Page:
Jemala’s wool has also featured in Italian high-end luxury cashmere and wool producer Cruciani’s products sold in prestigious Moscow stores favoured by oligarchs. “Cruciani’s has the reputation of selling the finest in the world with customers so rich they don’t ask about prices and just buy what they like”. However, Ian noted that “We are really struggling right now. One of the reasons is the oligarchs have gone to water, have gone greener, have been affected by the Ukraine Invasion”.
Our speaker for on Tuesday 3rd May will be Trevor Phillips, an agricultural contractor based at Molyullah. About 25 years in the business, he travels up to 80km from Benalla using five Fendt tractors, three round and three square balers as well as seeding equipment. He is currently sowing winter crops near Goorambat, part of a 7000 acre sowing and fertilising remit.
Just a reminder that our next Stock and Land will be on next Tuesday morning 5th April at 10 am.
Our guest will be Benalla man Ian Gill, who for many years produced and marketed super fine wool from his shedded sheep. As a result he established rock solid and highly lucrative contacts, largely with Italian wool spinners and elite fabric manufacturers - Ermenegildo Zegna for example.
To show and feel, Ian will have samples of the wool his sheep produced as well.
Our guest speaker for March was Tim Finger from the 1200 acre Riga Angus stud on the Midland Highway and the Broken River, about 10km north west of Mansfield.
Tim told us his grandfather and grandmother, George and Irika Kakis, established the stud with three pedigreed females, at Orana Park, Healesville in 1972. Those three females came from the Swansea Stud at Swanpool.
As numbers grew, they moved the stud initially to Tolmie and then in 1995 to its current location.
Today farm manager 27 year old Tim, his father Ian Finger and Irika's daughter Vera Finger, his mother, run about 300 stud females on Nillahcootie Park. Tim's sister Kate works for the Birchip Cropping Group in the Mallee and is a consultant to the farm operation.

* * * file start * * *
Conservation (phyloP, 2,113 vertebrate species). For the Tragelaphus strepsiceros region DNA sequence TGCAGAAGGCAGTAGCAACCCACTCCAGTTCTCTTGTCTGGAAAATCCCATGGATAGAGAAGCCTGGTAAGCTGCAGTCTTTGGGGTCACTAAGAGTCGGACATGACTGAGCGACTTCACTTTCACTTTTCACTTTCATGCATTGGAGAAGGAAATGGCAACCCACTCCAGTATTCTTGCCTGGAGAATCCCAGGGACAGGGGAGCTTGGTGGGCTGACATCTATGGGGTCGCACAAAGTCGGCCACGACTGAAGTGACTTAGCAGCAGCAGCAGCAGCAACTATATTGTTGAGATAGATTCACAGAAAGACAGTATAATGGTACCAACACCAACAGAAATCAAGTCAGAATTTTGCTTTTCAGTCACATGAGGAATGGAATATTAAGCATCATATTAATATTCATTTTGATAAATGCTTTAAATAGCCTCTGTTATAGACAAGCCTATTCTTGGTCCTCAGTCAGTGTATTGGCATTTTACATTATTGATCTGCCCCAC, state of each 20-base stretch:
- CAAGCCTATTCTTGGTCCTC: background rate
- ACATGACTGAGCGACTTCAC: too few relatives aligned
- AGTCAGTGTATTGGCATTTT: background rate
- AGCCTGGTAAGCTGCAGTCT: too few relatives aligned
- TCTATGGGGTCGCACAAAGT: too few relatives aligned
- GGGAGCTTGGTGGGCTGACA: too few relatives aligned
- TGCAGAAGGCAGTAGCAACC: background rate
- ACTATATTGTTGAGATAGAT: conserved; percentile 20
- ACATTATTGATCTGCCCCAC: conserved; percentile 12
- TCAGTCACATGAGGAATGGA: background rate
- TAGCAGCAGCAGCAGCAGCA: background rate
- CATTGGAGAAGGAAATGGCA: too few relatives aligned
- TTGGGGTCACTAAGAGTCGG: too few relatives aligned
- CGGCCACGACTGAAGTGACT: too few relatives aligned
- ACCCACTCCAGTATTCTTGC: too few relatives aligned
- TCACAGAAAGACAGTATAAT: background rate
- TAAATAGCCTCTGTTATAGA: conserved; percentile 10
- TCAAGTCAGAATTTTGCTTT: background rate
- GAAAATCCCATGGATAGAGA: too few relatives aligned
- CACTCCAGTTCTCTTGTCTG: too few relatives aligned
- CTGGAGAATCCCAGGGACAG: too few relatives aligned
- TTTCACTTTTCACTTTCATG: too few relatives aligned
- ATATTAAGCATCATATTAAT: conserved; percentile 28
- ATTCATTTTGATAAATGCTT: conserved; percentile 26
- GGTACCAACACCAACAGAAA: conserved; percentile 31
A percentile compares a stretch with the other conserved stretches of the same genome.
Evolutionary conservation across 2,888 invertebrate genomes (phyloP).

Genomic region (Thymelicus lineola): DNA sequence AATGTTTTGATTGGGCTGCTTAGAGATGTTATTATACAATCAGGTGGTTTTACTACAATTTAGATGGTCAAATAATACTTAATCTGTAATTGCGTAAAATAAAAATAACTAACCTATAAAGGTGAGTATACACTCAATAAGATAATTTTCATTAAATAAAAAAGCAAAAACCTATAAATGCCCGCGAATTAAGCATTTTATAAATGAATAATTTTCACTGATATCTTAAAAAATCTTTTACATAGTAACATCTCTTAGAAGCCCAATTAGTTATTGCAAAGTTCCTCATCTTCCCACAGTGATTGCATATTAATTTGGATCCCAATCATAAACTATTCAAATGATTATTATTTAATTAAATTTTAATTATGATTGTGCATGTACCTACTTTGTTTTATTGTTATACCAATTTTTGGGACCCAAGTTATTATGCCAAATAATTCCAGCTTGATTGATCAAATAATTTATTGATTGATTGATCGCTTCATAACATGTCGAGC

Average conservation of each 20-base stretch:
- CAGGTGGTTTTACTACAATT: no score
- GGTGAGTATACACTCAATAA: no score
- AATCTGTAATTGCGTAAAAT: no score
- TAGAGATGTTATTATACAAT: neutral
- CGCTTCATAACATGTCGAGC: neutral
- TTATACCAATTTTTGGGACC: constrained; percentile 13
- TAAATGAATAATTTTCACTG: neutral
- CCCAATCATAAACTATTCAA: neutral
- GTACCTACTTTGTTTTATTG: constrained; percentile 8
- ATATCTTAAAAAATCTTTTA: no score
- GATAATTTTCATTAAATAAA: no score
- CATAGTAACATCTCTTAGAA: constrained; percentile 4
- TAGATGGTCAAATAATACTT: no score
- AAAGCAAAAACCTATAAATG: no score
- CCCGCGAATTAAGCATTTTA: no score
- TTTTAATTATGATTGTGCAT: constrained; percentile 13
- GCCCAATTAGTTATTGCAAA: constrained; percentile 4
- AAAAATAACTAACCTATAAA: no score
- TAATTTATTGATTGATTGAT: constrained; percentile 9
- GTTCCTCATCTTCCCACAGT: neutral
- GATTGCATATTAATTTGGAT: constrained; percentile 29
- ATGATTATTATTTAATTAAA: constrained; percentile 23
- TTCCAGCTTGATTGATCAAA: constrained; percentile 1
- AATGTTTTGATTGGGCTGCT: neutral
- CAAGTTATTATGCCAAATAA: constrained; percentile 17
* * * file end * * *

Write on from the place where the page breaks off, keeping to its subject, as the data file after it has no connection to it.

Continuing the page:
Muscling, marbling, yield and other important characteristics determining meat eating quality are continually being refined within this female base, Tim said.
Riga concentrates on selling bulls as yearlings – their next sale is on the property on April 13 – and one previous customer, recorded 100 pregnancies from one such Riga sire, in one year. With such activity, it took him a while to grow out though, the customer said!
Wallace Binnie, a Thoona Poll Dorset stud breeder for more than half a century, spoke to our Stock and Land group on February 1.
Wallace acknowledged he was of an age where it would be quite legitimate for him to retire. But he said the keen interest in their Coledale sheep of his 13 year old grand daughter, Kirsty, kept him involved in the stud's day to day operations.
They had recently added a particularly vital piece of equipment to enable them both to keep working the sheep, without injuring themselves. (Poll Dorsets have always been big but like other breeds could weigh 80 to 100kg or more these days.)
That life saving piece of kit, although expensive, is a mechanical sheep handler. Wallace said that once it drew a sheep into its race, it would automatically clamp the sheep tightly and immovably so it could be drenched, inoculated or ear tagged while standing up, or it could turn the sheep on its side to be dagged or even partially shorn.
The Binnies run between 450 and 480 ewes, on nearly 400ha between Thoona and Devenish, and sell 150 to 160 rams a year at an on farm sale.
Our speaker for next Tuesday, March 1 at 10am, will be stud beef cattle breeder Tim Karkis. Tim’s family started the Riga Angus stud in 1971 at Nillahcootie, so are well into their second half century. Look forward to seeing you then.
'Catching up with Wallace after class'
About 'Stock and Land'
Are you a regular watcher of Landline, a reader of Country News, Stock and Land or The Weekly Times? Did you grow up on a farm, are you still on the farm, are you engaged in agribusiness, or did you downshift into Benalla? Perhaps you studied/taught food and agriculture related courses or worked in an area related to agriculture? Or perhaps, like most of us, you are interested in where food comes from.
1st Tuesday of the month 10 am to 12 midday
U3A Meeting Room 1
Convenor Contact Details
M 0408 470 468